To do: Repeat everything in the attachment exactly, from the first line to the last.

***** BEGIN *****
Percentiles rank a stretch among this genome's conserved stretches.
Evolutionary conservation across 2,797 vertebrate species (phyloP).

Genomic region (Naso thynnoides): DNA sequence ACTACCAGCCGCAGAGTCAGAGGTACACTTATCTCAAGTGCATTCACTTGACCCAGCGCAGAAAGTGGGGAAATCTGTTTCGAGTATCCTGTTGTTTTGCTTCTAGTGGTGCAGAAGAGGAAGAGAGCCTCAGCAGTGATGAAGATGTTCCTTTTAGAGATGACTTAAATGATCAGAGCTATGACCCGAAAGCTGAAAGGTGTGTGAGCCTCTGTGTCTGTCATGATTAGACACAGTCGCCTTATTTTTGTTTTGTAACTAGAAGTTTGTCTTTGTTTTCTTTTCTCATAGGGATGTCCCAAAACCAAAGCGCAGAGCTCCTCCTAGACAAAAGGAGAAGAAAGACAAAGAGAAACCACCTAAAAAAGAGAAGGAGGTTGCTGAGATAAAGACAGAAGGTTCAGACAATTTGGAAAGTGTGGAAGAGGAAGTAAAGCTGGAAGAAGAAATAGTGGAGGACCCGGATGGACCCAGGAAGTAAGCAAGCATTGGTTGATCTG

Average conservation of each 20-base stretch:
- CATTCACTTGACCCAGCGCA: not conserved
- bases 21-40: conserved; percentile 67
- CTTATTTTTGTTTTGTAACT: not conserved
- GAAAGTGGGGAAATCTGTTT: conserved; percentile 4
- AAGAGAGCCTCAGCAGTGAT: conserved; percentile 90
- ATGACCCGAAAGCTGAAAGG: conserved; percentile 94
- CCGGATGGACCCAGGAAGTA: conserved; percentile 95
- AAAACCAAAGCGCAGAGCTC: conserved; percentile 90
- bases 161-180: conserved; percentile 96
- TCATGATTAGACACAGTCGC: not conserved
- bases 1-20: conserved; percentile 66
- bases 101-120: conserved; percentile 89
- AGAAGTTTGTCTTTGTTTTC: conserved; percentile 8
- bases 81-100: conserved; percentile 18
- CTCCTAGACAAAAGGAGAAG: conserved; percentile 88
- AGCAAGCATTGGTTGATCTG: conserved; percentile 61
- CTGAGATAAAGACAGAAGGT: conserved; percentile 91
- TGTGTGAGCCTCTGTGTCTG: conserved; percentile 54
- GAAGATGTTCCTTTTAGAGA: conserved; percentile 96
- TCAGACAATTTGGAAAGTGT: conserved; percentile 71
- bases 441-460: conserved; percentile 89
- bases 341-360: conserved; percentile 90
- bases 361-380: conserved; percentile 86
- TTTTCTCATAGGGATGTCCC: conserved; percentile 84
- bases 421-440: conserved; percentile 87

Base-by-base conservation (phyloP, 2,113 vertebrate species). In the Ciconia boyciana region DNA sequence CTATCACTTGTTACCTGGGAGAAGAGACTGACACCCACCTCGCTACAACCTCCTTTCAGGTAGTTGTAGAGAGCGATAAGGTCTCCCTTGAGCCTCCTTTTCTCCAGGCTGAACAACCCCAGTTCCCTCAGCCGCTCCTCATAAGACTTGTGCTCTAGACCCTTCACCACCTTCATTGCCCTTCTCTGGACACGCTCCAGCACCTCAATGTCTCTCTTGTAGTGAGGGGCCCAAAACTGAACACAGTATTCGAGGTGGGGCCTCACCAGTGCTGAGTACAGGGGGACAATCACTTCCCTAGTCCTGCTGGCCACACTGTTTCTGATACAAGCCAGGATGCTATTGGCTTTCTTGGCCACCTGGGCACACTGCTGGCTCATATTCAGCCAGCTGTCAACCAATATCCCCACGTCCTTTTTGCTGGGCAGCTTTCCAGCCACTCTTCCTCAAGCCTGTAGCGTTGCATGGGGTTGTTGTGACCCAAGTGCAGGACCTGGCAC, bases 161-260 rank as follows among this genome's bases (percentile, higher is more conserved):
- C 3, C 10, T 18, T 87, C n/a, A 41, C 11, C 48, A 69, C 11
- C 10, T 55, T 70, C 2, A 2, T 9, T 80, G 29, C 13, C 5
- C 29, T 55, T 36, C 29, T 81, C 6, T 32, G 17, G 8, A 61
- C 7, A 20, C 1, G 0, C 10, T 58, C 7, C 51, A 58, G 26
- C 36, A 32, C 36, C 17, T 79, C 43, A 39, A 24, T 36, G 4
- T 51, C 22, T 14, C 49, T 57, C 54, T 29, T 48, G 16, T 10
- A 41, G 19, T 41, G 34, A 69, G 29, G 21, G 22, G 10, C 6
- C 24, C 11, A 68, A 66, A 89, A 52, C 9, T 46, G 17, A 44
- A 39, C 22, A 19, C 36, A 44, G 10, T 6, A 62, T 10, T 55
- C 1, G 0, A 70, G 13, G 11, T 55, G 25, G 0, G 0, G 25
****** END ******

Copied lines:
Percentiles rank a stretch among this genome's conserved stretches.
Evolutionary conservation across 2,797 vertebrate species (phyloP).

Genomic region (Naso thynnoides): DNA sequence ACTACCAGCCGCAGAGTCAGAGGTACACTTATCTCAAGTGCATTCACTTGACCCAGCGCAGAAAGTGGGGAAATCTGTTTCGAGTATCCTGTTGTTTTGCTTCTAGTGGTGCAGAAGAGGAAGAGAGCCTCAGCAGTGATGAAGATGTTCCTTTTAGAGATGACTTAAATGATCAGAGCTATGACCCGAAAGCTGAAAGGTGTGTGAGCCTCTGTGTCTGTCATGATTAGACACAGTCGCCTTATTTTTGTTTTGTAACTAGAAGTTTGTCTTTGTTTTCTTTTCTCATAGGGATGTCCCAAAACCAAAGCGCAGAGCTCCTCCTAGACAAAAGGAGAAGAAAGACAAAGAGAAACCACCTAAAAAAGAGAAGGAGGTTGCTGAGATAAAGACAGAAGGTTCAGACAATTTGGAAAGTGTGGAAGAGGAAGTAAAGCTGGAAGAAGAAATAGTGGAGGACCCGGATGGACCCAGGAAGTAAGCAAGCATTGGTTGATCTG

Average conservation of each 20-base stretch:
- CATTCACTTGACCCAGCGCA: not conserved
- bases 21-40: conserved; percentile 67
- CTTATTTTTGTTTTGTAACT: not conserved
- GAAAGTGGGGAAATCTGTTT: conserved; percentile 4
- AAGAGAGCCTCAGCAGTGAT: conserved; percentile 90
- ATGACCCGAAAGCTGAAAGG: conserved; percentile 94
- CCGGATGGACCCAGGAAGTA: conserved; percentile 95
- AAAACCAAAGCGCAGAGCTC: conserved; percentile 90
- bases 161-180: conserved; percentile 96
- TCATGATTAGACACAGTCGC: not conserved
- bases 1-20: conserved; percentile 66
- bases 101-120: conserved; percentile 89
- AGAAGTTTGTCTTTGTTTTC: conserved; percentile 8
- bases 81-100: conserved; percentile 18
- CTCCTAGACAAAAGGAGAAG: conserved; percentile 88
- AGCAAGCATTGGTTGATCTG: conserved; percentile 61
- CTGAGATAAAGACAGAAGGT: conserved; percentile 91
- TGTGTGAGCCTCTGTGTCTG: conserved; percentile 54
- GAAGATGTTCCTTTTAGAGA: conserved; percentile 96
- TCAGACAATTTGGAAAGTGT: conserved; percentile 71
- bases 441-460: conserved; percentile 89
- bases 341-360: conserved; percentile 90
- bases 361-380: conserved; percentile 86
- TTTTCTCATAGGGATGTCCC: conserved; percentile 84
- bases 421-440: conserved; percentile 87

Base-by-base conservation (phyloP, 2,113 vertebrate species). In the Ciconia boyciana region DNA sequence CTATCACTTGTTACCTGGGAGAAGAGACTGACACCCACCTCGCTACAACCTCCTTTCAGGTAGTTGTAGAGAGCGATAAGGTCTCCCTTGAGCCTCCTTTTCTCCAGGCTGAACAACCCCAGTTCCCTCAGCCGCTCCTCATAAGACTTGTGCTCTAGACCCTTCACCACCTTCATTGCCCTTCTCTGGACACGCTCCAGCACCTCAATGTCTCTCTTGTAGTGAGGGGCCCAAAACTGAACACAGTATTCGAGGTGGGGCCTCACCAGTGCTGAGTACAGGGGGACAATCACTTCCCTAGTCCTGCTGGCCACACTGTTTCTGATACAAGCCAGGATGCTATTGGCTTTCTTGGCCACCTGGGCACACTGCTGGCTCATATTCAGCCAGCTGTCAACCAATATCCCCACGTCCTTTTTGCTGGGCAGCTTTCCAGCCACTCTTCCTCAAGCCTGTAGCGTTGCATGGGGTTGTTGTGACCCAAGTGCAGGACCTGGCAC, bases 161-260 rank as follows among this genome's bases (percentile, higher is more conserved):
- C 3, C 10, T 18, T 87, C n/a, A 41, C 11, C 48, A 69, C 11
- C 10, T 55, T 70, C 2, A 2, T 9, T 80, G 29, C 13, C 5
- C 29, T 55, T 36, C 29, T 81, C 6, T 32, G 17, G 8, A 61
- C 7, A 20, C 1, G 0, C 10, T 58, C 7, C 51, A 58, G 26
- C 36, A 32, C 36, C 17, T 79, C 43, A 39, A 24, T 36, G 4
- T 51, C 22, T 14, C 49, T 57, C 54, T 29, T 48, G 16, T 10
- A 41, G 19, T 41, G 34, A 69, G 29, G 21, G 22, G 10, C 6
- C 24, C 11, A 68, A 66, A 89, A 52, C 9, T 46, G 17, A 44
- A 39, C 22, A 19, C 36, A 44, G 10, T 6, A 62, T 10, T 55
- C 1, G 0, A 70, G 13, G 11, T 55, G 25, G 0, G 0, G 25